While giving a session on FireMonkey architecture yesterday at EKON, we got to the subject of alternative configuration for the direct paint operations, using the GPU in different ways. To demonstrate that on different platforms the Canvas object you use for painting is different, I added to an empty FireMonkey form the following OnPaint event handler:

      procedure TFormFMtoGPU.FormPaint(Sender: TObject; Canvas: TCanvas;
  const ARect: TRectF);
  Canvas.Fill.Color := TAlphaColorRec.Blue;
  Canvas.Font.Size := Height div 3;
  Canvas.FillText (
    ARect, Canvas.ClassName, True,
    1, [], TTextAlign.taCenter);

If you run this FireMonkey applications on different platforms, you'll see different Canvas objects are going to be used:

  • on Windows, by default, you get TCanvas2D2 (for Direct2D support)
  • on the Mac, you get TCanvasQuartz (Quartz is the OS X GPU library)
  • on mobile platforms, both iOS and Android, you get a TCanvasGpu

This "GPU Canvas" is a way to send graphic commands to the GPU directly, bypassing an operating system stack which is not always very efficient. Now what it less know is that you can use the same GPU Canvas also on Windows, by forcing it with the global setting  FMX.Types.GlobalUseGPUCanvas to True in the project source code before the application object is initialized. On Windows there is also the option of disabling DirectX and using the GDI+ fallback, generally a slower solution with much worse anti-aliasing effects. This is achieved by setting to False the global setting  FMX.Types.GlobalUseDirect2D . In other words, on Windows you have 3 separate options.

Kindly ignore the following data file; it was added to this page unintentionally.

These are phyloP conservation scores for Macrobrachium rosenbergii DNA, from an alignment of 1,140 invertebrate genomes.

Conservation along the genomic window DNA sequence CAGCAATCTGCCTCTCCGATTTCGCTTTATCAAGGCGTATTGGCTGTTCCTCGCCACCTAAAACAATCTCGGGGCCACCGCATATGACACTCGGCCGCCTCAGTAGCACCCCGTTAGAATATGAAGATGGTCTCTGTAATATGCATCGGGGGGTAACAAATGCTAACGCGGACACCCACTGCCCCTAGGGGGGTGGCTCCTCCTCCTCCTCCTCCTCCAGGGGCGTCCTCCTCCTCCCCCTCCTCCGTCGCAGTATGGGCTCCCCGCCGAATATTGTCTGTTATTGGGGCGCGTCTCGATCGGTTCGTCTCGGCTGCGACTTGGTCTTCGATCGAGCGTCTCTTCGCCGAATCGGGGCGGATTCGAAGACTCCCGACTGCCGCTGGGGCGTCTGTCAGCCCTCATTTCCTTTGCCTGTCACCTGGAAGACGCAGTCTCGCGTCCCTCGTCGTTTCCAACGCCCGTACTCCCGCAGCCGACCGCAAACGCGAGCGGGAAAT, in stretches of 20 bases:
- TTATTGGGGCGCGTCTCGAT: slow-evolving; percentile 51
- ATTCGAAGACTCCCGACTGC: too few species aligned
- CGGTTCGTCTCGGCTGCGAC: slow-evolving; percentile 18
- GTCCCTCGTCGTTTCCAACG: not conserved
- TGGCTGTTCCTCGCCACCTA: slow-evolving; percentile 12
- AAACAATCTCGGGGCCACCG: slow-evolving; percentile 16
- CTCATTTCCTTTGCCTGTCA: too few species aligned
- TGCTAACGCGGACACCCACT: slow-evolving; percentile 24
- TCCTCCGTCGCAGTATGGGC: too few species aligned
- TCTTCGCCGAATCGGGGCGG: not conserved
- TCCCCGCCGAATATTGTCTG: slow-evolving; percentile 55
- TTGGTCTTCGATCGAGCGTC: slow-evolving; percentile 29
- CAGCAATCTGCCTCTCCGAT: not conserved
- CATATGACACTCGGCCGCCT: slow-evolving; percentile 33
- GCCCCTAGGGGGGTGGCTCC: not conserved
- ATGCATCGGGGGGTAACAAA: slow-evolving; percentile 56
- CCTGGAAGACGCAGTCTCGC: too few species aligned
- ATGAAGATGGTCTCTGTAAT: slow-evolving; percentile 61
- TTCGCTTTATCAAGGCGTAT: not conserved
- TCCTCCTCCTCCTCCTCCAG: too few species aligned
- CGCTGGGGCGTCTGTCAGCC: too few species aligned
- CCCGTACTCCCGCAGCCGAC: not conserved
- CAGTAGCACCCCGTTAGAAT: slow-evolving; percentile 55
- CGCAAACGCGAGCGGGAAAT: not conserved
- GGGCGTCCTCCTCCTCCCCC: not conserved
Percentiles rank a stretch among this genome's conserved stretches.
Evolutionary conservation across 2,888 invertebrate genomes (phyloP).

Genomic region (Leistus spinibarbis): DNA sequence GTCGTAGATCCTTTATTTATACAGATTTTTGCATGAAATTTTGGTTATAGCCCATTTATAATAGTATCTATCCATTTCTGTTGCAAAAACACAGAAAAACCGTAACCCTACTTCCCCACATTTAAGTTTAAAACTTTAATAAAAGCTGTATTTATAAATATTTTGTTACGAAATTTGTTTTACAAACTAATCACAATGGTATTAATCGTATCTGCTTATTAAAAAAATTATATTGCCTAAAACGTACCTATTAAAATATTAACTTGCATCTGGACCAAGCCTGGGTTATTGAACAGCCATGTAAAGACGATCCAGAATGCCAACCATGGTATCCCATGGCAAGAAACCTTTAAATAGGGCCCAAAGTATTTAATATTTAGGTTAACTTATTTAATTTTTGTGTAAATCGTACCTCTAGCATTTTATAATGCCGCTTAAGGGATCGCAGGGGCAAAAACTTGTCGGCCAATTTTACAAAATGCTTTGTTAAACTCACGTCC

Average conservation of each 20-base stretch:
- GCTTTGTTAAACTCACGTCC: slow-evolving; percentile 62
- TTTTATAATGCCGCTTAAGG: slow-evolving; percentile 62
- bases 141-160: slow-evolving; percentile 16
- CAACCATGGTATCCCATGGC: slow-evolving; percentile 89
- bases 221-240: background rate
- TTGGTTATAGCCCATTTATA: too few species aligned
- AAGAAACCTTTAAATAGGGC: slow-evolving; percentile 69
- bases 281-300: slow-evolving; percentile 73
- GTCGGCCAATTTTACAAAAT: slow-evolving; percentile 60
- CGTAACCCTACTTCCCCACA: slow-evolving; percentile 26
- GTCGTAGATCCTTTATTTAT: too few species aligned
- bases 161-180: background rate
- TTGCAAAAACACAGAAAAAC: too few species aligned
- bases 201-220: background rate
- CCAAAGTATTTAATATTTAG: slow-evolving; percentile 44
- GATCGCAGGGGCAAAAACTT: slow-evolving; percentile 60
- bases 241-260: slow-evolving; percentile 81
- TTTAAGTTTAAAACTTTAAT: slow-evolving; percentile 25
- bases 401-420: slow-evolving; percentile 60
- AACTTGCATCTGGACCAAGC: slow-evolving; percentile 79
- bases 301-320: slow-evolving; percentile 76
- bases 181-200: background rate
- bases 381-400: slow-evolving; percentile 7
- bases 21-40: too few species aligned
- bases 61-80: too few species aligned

For more information, you can read the following:

The session at EKON was mostly focused on styles in FireMonkey, however a developer in the audience was able to tweak the canvas and get an application working on a rather old PC, so I though it was worth sharing the tip.